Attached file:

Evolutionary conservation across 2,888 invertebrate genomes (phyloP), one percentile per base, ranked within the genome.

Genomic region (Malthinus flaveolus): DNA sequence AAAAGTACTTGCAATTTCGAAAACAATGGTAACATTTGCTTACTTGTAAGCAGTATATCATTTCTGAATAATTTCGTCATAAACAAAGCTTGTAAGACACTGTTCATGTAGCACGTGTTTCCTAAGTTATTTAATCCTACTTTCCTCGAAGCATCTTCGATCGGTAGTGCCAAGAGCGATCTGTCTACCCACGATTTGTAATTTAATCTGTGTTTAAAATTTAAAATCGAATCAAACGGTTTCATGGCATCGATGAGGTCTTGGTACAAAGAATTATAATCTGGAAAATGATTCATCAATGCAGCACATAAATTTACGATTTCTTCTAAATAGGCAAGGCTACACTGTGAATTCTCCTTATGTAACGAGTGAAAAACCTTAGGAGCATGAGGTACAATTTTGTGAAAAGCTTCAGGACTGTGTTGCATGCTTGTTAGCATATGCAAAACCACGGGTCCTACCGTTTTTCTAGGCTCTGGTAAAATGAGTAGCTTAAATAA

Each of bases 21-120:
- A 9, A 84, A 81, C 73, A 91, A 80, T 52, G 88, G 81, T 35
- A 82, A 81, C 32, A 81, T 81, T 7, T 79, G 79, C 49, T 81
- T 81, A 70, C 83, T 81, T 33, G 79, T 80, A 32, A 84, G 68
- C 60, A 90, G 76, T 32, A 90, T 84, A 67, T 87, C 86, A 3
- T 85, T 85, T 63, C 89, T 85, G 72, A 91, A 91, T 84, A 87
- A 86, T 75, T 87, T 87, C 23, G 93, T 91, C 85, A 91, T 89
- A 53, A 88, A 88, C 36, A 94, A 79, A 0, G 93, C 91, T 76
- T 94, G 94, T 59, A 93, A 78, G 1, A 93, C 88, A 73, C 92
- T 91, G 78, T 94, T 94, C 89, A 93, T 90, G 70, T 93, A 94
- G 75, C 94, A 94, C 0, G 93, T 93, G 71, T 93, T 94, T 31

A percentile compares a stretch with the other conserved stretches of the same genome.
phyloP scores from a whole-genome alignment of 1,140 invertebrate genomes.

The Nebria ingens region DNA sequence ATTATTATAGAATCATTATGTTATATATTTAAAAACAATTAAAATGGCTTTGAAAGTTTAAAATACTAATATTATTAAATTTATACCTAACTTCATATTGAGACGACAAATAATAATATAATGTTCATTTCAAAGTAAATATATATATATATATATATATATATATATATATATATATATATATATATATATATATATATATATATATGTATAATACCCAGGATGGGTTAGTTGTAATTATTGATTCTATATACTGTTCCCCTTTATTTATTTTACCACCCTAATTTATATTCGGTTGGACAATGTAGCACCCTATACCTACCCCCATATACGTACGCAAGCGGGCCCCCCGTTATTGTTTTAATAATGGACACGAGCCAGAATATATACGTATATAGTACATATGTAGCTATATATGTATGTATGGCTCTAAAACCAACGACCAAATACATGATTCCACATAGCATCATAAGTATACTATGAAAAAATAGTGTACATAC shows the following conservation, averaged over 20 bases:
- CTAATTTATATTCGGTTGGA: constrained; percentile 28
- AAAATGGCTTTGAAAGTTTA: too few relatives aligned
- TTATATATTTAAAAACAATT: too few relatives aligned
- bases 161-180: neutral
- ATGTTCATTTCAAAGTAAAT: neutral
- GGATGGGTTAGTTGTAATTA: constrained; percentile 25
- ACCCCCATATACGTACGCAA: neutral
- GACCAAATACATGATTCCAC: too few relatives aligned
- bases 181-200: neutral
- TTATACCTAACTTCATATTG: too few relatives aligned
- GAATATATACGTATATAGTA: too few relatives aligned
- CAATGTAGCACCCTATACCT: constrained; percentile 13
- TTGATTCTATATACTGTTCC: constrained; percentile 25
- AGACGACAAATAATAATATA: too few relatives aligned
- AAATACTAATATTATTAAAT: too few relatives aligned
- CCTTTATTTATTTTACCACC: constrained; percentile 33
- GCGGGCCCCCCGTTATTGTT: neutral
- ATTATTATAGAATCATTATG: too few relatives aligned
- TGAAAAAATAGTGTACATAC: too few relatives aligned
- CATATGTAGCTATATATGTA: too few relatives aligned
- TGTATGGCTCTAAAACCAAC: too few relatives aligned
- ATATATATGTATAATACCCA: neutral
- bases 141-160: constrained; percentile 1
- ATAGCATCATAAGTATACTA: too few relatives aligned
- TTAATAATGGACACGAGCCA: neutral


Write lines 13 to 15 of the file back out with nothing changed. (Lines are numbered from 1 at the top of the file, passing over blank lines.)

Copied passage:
- G 75, C 94, A 94, C 0, G 93, T 93, G 71, T 93, T 94, T 31

A percentile compares a stretch with the other conserved stretches of the same genome.
phyloP scores from a whole-genome alignment of 1,140 invertebrate genomes.